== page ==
The Lacedaemonians, perceiving that if he were deposed they would find the Athenians more pliant in their hands, ordered them to drive out the Cylonian pollution,1
in which the family of Pericles on his mother's side was involved, as Thucydides states.2
But the attempt brought a result the opposite of what its makers designed, for in place of suspicion and slander, Pericles won even greater confidence and honor among the citizens than before, because they saw that their enemies hated and feared him above all other men.
Therefore also, before Archidamus invaded Attica with the Peloponnesians, Pericles made public proclamation to the Athenians, that in case Archidamus, while ravaging everything else, should spare his estates, either out of regard for the friendly tie that existed between them, or with an eye to affording his enemies grounds for slander, he would make over to the city his lands and the homesteads thereon.
Accordingly, the Lacedaemonians and their allies invaded Attica with a great host under the leadership of Archidamus the king. And they advanced, ravaging the country as they went, as far as Acharnae, where they encamped, supposing that the Athenians would not tolerate it, but would fight with them out of angry pride.
Pericles, however, looked upon it as a terrible thing to join battle with sixty thousand Peloponnesian and Boeotian hoplites (those who made the first invasion were as numerous as that), and stake the city itself upon the issue. So he tried to calm down those who were eager to fight, and who were in distress at what the enemy was doing, by saying that trees, though cut and lopped, grew quickly, but if men were destroyed it was not easy to get them again.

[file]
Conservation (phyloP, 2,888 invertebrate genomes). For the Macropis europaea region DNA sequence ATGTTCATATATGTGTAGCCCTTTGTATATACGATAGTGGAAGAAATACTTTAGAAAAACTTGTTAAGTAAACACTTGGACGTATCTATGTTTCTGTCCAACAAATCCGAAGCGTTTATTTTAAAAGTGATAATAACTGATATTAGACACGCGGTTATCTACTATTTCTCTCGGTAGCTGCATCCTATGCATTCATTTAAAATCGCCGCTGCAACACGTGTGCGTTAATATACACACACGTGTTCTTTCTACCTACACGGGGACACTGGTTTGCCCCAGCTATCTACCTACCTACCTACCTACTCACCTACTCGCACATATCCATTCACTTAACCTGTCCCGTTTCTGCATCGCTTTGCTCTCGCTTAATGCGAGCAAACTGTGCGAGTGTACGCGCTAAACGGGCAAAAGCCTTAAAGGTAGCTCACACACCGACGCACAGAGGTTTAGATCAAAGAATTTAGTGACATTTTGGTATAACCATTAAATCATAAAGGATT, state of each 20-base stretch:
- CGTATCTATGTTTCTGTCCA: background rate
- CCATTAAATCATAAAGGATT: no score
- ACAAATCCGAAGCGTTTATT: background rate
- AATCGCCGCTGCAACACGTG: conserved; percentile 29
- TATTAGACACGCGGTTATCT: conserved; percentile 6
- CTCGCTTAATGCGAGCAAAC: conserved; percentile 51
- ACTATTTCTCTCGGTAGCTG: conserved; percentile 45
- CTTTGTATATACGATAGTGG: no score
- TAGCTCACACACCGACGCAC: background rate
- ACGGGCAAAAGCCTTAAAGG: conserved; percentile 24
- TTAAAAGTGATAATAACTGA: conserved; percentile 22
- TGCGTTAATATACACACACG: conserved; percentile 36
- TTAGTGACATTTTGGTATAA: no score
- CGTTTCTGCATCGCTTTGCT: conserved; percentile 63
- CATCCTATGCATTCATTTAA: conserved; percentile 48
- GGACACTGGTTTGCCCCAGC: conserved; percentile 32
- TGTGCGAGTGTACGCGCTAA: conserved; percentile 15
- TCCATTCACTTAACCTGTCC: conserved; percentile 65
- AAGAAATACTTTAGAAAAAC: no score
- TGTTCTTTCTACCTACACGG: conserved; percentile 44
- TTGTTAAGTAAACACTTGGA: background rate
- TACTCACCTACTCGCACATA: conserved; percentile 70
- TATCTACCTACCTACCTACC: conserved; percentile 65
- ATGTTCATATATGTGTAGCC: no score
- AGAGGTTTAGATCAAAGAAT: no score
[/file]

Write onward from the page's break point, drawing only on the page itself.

And he would not call the people together into an assembly, fearing that he would be constrained against his better judgement, but, like the helmsman of a ship, who, when a stormy wind swoops down upon it in the open sea, makes all fast, takes in sail, and exercises his skill, disregarding the tears and entreaties of the sea-sick and timorous passengers, so he shut the city up tight, put all parts of it under safe garrison, and exercised his own judgement, little heeding the brawlers and malcontents.
And yet many of his friends beset him with entreaties, and many of his enemies with threats and denunciations, and choruses sang songs of scurrilous mockery, railing at his generalship for its cowardice, and its abandonment of everything to the enemy. Cleon, too, was already harassing him, taking advantage of the wrath with which the citizens regarded him to make his own way toward the leadership of the people,
as these anapaestic verses of Hermippus3
Thou king of the Satyrs, why pray wilt thou not
Take the spear for thy weapon, and stop the dire talk
With the which, until now, thou conductest the war.
While the soul of a Teles is in thee?
If the tiniest knife is but laid on the stone
To give it an edge, thou gnashest thy teeth,
As if bitten by fiery Cleon.